Kurt Lancaster is an assistant professor of digital media at Northern Arizona University. Kurt has published several articles on role-playing, including a MA thesis on a live-action role-playing game, which appears in his book, Warlocks and Warpdrive: Contemporary Fantasy Entertainments with Interactive and Virtual Environments (McFarland, 1999). He also wrote his disseration on gaming at NYU’s Department of Performance Studies, Interacting with Babylon 5: Fan Performances in a Media Universe (University of Texas Press, 2001). He is also the creator of the video-streaming web narrative, LettersfromOrion.com.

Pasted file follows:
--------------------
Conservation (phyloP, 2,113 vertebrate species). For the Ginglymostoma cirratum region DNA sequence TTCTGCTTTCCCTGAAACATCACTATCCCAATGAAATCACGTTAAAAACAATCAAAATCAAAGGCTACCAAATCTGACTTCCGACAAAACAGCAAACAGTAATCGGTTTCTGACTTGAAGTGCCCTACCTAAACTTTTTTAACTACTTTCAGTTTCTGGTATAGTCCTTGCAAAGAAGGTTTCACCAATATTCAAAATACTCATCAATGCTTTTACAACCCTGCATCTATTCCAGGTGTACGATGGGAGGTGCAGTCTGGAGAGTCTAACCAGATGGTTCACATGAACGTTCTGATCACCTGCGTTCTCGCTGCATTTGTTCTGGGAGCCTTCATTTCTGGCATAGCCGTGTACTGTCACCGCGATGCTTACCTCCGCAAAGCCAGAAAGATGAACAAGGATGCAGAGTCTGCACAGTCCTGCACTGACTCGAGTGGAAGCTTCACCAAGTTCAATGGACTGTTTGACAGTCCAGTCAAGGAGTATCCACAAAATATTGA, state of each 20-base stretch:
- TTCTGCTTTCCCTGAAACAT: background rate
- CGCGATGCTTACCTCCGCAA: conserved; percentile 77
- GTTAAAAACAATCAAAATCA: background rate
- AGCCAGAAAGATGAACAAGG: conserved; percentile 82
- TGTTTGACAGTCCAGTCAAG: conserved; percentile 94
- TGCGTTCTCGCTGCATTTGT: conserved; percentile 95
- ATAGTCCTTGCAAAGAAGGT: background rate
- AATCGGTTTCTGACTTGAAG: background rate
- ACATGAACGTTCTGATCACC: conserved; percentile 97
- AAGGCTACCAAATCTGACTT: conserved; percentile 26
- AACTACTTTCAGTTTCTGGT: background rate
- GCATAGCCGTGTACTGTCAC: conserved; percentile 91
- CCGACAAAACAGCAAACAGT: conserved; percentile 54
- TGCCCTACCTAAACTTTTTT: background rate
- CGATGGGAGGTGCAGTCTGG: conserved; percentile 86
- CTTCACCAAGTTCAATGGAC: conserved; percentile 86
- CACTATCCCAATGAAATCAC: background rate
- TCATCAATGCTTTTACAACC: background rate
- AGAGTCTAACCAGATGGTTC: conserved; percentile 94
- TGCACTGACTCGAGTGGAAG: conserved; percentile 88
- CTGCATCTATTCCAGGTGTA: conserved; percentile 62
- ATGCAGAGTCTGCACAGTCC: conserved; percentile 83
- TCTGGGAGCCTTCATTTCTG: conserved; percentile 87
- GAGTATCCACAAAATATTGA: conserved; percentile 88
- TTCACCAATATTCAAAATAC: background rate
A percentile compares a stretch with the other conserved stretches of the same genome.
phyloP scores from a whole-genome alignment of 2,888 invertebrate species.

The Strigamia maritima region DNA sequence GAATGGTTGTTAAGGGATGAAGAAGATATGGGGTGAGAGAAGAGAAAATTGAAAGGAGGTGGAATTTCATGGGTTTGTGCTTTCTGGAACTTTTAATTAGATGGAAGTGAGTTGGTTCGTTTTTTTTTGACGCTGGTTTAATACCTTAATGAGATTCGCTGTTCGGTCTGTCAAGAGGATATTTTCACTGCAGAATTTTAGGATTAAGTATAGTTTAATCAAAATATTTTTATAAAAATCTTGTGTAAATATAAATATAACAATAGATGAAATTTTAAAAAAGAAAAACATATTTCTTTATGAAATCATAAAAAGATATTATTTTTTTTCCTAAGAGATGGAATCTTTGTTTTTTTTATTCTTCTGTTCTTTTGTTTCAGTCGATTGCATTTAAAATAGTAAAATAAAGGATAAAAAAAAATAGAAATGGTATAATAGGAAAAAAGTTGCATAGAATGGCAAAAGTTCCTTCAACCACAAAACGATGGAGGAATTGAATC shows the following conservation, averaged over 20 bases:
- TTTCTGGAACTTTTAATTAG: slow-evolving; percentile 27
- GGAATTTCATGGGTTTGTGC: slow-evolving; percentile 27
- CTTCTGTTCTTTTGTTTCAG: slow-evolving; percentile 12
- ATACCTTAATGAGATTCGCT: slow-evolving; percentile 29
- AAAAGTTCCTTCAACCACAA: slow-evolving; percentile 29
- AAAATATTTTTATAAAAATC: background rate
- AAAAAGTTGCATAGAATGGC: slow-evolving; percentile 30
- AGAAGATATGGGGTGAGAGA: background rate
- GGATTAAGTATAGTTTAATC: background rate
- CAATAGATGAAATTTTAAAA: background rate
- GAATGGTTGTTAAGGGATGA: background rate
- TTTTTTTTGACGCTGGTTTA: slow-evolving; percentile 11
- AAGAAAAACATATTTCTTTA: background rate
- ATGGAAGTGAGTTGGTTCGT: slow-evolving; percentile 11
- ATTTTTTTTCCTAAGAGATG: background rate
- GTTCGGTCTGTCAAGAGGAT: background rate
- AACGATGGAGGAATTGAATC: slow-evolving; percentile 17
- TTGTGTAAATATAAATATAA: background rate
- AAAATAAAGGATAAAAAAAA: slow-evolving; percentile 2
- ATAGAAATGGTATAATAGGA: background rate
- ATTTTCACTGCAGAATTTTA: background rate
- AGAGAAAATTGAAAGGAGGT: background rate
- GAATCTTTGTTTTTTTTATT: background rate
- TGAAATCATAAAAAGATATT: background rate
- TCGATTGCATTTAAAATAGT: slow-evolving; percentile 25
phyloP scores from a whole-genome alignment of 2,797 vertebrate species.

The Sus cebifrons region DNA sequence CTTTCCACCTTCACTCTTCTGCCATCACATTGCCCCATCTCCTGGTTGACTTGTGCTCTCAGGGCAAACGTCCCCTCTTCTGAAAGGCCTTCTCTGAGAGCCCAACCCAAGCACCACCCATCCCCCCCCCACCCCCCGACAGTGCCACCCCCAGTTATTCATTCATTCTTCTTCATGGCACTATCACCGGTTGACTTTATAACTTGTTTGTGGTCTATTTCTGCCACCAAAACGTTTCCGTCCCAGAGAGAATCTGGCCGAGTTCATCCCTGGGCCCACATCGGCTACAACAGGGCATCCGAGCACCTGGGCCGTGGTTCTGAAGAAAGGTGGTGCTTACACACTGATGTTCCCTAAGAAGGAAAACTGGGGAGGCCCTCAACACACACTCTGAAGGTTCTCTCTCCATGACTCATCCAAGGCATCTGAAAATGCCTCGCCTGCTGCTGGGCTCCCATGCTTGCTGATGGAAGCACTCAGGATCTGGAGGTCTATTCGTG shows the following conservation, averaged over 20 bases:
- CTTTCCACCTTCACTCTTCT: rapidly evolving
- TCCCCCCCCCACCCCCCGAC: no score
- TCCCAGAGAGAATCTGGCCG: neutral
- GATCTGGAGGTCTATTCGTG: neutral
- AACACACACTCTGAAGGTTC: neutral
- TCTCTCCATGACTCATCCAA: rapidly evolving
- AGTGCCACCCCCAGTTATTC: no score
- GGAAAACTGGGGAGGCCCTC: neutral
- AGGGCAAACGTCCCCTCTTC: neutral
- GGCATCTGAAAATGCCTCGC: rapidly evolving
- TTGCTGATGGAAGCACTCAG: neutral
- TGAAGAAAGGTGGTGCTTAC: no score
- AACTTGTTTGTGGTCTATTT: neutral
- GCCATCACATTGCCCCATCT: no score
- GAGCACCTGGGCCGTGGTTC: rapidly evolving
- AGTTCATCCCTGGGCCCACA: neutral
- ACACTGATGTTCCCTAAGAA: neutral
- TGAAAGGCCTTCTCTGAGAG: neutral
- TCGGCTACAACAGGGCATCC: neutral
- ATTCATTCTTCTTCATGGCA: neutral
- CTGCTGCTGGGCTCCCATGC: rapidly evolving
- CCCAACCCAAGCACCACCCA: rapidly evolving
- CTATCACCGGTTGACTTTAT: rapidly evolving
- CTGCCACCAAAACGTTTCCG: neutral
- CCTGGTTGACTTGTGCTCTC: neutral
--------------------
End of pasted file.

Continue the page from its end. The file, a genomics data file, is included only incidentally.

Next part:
Craig Lindley is Professor of Game Development, Department of Game Design, Narrative and Time-Based Media, at Gotland University College, and Guest Professor in Digital Game Development, Blekinge Institute of Technology, Sweden. His previous roles include research manager, Zero Game Studio, The Interactive Institute, Chief Scientist, Starlab NV/SA, Brussels, Belgium, and Principle Research Scientist, CSIRO Mathematical and Information Sciences, Australia. Craig Lindley’s research interests include cognitive science of games and game play, methodologies for game design, game semiotics, AI in virtual environments, advanced game engine design, believable agents and characterisation, emergent and interactive story systems, multi-agent systems, knowledge systems and artificial intelligence.